If you are wondering what is the difference between a contract / agreement and a deed, it’s quite simple. A contract would be signed by both parties. A deed is kind of one-way action, and thus it is signed only by one person. Like in this case, the signatory is just giving something away which doesn’t require the consent of the receiving party.

And the typeface issue? Well, I didn’t want to spend too much time on this one, so I kept it simple. At first I thought it should be Didot or Bodoni, because Satan is basically a dandy. And then it needs a drop of blackletter to signify the gravity – and perhaps also the Christian roots of the concept – of the soul. (I know, it’s a cliché, but it works.)

Go and conquer the world childrren of daaarrknessh!

But the combination of a Didone and the background image is not the most readable. I thought that in a Halloween party or club the lights will be dim and perhaps coloured. So best to make it as readable as possible. So instead went for good old Caslon. As they say, when it doubt, set it in Caslon. Caslon is very readable but it also has nice blackness, gravity, and a slight air of an older world.

R.I.P. Adrian Frutiger

I was saddened to hear today about the death of Adrian Frutiger (24 May 1928 – 12 Sep 2015). It was all over the internet, but I waited until people like Adam Twardoch wrote about it until I believed it. On the other hand, especially if you didn’t know him personally, this is a good occasion to celebrate his amazing work. (After all, why mourn the inevitable. Old people have to die at some point.)

I’ve used many of his fonts in my work. But more than anything I’ve had to use Univers over and over. It’s one of those common information graphic fonts, alongside Helvetica and others. Because of this ubiquitousness it is a bit bland and boring. At the same time, I have to admit that it just works. The number of different variants in the family ensure that it will accommodate both tight and spacious areas while staying clear and readable. And you’ll still always have typographic unity in your work.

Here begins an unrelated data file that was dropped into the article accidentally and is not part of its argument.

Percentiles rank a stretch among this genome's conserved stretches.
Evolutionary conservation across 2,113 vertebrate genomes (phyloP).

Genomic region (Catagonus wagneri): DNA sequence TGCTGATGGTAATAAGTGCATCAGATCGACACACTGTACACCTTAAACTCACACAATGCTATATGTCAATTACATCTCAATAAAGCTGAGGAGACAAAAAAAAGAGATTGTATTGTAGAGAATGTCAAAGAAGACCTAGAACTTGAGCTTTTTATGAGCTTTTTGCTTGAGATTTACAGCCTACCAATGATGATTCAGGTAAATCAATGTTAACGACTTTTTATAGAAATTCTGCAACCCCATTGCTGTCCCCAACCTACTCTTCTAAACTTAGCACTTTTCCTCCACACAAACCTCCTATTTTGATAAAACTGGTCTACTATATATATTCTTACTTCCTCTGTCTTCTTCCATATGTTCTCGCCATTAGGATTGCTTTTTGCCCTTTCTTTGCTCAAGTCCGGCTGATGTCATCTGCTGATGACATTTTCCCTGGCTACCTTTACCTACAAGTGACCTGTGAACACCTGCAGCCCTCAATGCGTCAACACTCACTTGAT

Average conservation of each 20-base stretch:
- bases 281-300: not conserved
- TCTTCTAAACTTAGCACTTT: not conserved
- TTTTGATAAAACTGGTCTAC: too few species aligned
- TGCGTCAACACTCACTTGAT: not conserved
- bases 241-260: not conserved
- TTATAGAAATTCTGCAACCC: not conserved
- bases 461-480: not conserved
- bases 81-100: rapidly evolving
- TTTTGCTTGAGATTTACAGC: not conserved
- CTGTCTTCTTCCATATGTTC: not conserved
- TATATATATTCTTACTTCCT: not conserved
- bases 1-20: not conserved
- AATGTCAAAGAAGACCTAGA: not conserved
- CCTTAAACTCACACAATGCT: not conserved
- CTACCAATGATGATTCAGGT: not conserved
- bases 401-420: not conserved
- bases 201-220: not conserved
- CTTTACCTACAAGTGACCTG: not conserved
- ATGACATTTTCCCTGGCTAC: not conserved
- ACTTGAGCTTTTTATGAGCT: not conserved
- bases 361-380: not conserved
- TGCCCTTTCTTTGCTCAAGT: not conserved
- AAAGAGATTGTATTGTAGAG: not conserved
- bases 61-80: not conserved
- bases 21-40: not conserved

If you’re just starting on the path of infographics and are troubled by what fonts to use, Univers is one easy answer. Stop wasting your time trying to find the most hip or efficient font. Just grab something like 47, 57, 67 (and maybe the oblique variants) and save your energy for more important matters.

Ps. Yes, many of those rips (especially full stops) still need kerning. Can’t be bothered, there are too many of them. I’m going to invoke the spirit of modernism and claim that “machines know best”.

Craft skills versus analytical minds

Kyle Hale @ Flickr (CC BY-NC-ND)
Photo: Kyle Hale @ Flickr.

What is the single most important skill in producing graphic design or visual communication? The ability to draw? Jedi skill in Adobe CS? A good eye for colour? No. What matters most is having an analytical mindset. The ability to process information.

It is commonly understood that when a designer takes on a postgraduate degree or switches altogether to a teaching and/or research career, they need to embrace analytical thinking. Postgraduate courses often include sessions for developing ‘scientific thinking’, such as research methods, critical discussions and so on. But until then they are expected to focus on honing their practical skills.